The first night of the 2006 IgoUgo Get-Together was held at Cubby Bear's, a bar located in the historic Wrigleyville District in Chicago's North Side. Cubby Bear's is located across the street from historic Wrigley Field, home of those "Lovable Losers," the Chicago Cubs.
On the cab ride into Wrigleyville from Oak Park, I saw Wrigley Field in its glory across the road in lights. Darn! I wish that the get-together was in August or September, so I could have caught a game there. My sister and brother-in-law caught a game at Wrigley Field in 2001 between the Cubs and Los Angeles Dodgers. Mom, Dad, and I were home in Donnelly and would get updates on ESPN and a chance to catch Erika and Todd in the stands. No dice there, but Erika did call from Wrigley Field to say hi and let us know that they were having fun. We could hear the public-address system in the background and envied Erika and Todd for being there.
Wrigley Field is the second oldest baseball stadium in the USA, next to Boston's Fenway Park. Built in 1919, it was owned by the Wrigley family, those of the famous chewing gum and newspaper publication family. Since 1919, Wrigley Field has been the scene of many a Cubs' heartbreak. The most recent heartbreak was in 2003, when the Cubs made the National League Championship Series against the Florida Marlins. The Cubs had a chance to make their first World Series since 1945, but a foul ball that could have been caught by the Cubs' Left Fielder Moises Alou was grabbed by an overeager fan, and it was curtains for the Cubs and tears for the fans. Most of us Red Sox fans can sympathise with the Cubs and their fans, because that year, we lost to the dreaded "Evil Empire," the New York Yankees, in the bottom of the 9th inning on a home run by Aaron Boone off Tim Wakefield. Until 2004, the Red Sox, White Sox, and Cubs had the longest period between World Championships. The Red Sox's curse ended in 2004, the White Sox in 2005, but the poor Cubbies have still to make the show and win their first World Championship in 98 years.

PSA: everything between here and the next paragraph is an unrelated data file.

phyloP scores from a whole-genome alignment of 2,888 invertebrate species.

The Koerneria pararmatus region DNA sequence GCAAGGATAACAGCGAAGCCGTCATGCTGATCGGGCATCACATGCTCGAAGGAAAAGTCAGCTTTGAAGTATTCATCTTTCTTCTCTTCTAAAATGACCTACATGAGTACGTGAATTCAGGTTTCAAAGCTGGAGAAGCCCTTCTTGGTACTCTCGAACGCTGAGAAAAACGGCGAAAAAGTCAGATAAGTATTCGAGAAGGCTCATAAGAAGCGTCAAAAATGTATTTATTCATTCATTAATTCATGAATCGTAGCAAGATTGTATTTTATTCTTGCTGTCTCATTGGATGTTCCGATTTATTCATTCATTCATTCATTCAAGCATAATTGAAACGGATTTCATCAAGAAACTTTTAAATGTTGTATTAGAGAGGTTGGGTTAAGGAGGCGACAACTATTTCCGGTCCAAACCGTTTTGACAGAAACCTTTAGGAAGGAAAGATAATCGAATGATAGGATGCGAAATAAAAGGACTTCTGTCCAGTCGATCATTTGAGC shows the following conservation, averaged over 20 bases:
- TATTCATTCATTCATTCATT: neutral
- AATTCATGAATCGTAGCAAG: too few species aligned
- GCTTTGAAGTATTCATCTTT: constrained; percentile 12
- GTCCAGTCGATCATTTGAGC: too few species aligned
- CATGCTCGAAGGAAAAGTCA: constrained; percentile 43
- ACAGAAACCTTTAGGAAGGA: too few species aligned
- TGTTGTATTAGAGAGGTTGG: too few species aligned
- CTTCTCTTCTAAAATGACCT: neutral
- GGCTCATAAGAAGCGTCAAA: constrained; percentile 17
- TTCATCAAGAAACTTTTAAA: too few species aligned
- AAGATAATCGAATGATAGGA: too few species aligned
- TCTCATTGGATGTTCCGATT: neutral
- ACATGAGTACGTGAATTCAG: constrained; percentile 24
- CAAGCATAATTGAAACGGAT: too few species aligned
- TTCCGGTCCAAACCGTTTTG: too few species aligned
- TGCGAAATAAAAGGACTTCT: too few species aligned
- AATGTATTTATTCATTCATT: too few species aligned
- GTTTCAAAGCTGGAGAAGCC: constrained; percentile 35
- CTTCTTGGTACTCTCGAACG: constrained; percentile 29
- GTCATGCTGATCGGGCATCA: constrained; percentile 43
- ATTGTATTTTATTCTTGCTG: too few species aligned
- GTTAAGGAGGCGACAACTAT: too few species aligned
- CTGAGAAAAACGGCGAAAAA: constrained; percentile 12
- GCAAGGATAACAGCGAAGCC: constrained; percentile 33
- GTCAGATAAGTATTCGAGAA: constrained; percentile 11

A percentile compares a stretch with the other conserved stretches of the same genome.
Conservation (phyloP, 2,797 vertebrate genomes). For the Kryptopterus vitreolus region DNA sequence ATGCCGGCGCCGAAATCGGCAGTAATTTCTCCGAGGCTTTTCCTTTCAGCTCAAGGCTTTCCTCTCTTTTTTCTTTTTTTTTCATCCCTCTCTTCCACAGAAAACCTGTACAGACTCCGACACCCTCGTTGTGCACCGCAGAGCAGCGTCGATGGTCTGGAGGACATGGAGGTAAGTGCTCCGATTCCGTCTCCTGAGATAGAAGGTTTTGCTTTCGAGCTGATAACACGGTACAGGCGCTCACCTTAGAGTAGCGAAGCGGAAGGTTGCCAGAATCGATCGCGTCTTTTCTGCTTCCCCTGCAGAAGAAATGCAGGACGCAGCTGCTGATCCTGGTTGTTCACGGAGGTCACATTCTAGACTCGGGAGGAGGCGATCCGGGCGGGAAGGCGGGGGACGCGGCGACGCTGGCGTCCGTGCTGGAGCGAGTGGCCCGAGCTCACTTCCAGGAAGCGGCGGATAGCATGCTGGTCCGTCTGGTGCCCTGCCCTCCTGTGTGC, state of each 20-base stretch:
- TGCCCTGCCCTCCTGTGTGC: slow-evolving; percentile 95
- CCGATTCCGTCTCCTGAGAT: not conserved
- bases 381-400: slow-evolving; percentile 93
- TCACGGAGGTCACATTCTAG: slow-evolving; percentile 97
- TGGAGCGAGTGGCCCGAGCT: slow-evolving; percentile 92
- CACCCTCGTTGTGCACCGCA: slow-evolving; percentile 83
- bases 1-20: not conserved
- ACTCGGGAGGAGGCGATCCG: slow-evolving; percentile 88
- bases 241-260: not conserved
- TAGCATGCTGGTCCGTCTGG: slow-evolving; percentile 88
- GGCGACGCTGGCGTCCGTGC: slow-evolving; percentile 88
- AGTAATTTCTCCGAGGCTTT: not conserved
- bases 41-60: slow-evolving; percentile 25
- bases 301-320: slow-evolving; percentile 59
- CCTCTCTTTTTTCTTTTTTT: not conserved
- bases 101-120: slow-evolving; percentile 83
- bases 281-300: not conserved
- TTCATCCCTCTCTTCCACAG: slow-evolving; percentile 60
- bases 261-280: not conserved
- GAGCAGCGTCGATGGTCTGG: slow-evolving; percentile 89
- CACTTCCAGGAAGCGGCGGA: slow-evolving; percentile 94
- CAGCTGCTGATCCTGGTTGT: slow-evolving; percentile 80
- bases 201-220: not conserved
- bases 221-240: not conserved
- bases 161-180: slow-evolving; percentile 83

I stopped drooling at Wrigley Field to go inside Cubby Bear's, which is a local hangout for the college crowd and other residents of Wrigleyville. There are weekly concerts there, and the bar is split into the main bar and a smaller bar, where the get-together was held. IgoUgo members were greeted at the door by members of the editorial staff and given name tags, along with souvenir T-shirts and tote bags. Umbrellas were also available, but I didn't think it would fit into my suitcase.
It was great seeing members from the get together in Vancouver like zabelle, travelprone and her son Mark, and others, and it was great to meet new friends and members, like Ed Hahn. Most of the time was spent eating from the buffet and catching up with old friends. Zabelle and other members gave little speeches, and I enjoyed the ambience of Cubby Bear's. The bar we were in had shirts of many of the Cubs greats, such as Ernie Banks and Ron Santo, and the baseball playoffs were on the big-screen TV.
The party broke up at about 9:30pm, but we met up again the next few days to sightsee and for other adventures.
Cubby Bears is free to enter except on concert nights. Then it's about a $5 to $10 cover charge to get in. They have a good selection of beers and other drinks and is a good place to meet the locals.
Wrigley Field is across the road on Addison, and it is advised to buy tickets to the games early, because they can sell out fast, even if the Cubs are in last place. Bleacher seats are the least expensive way to get the Cubs experience.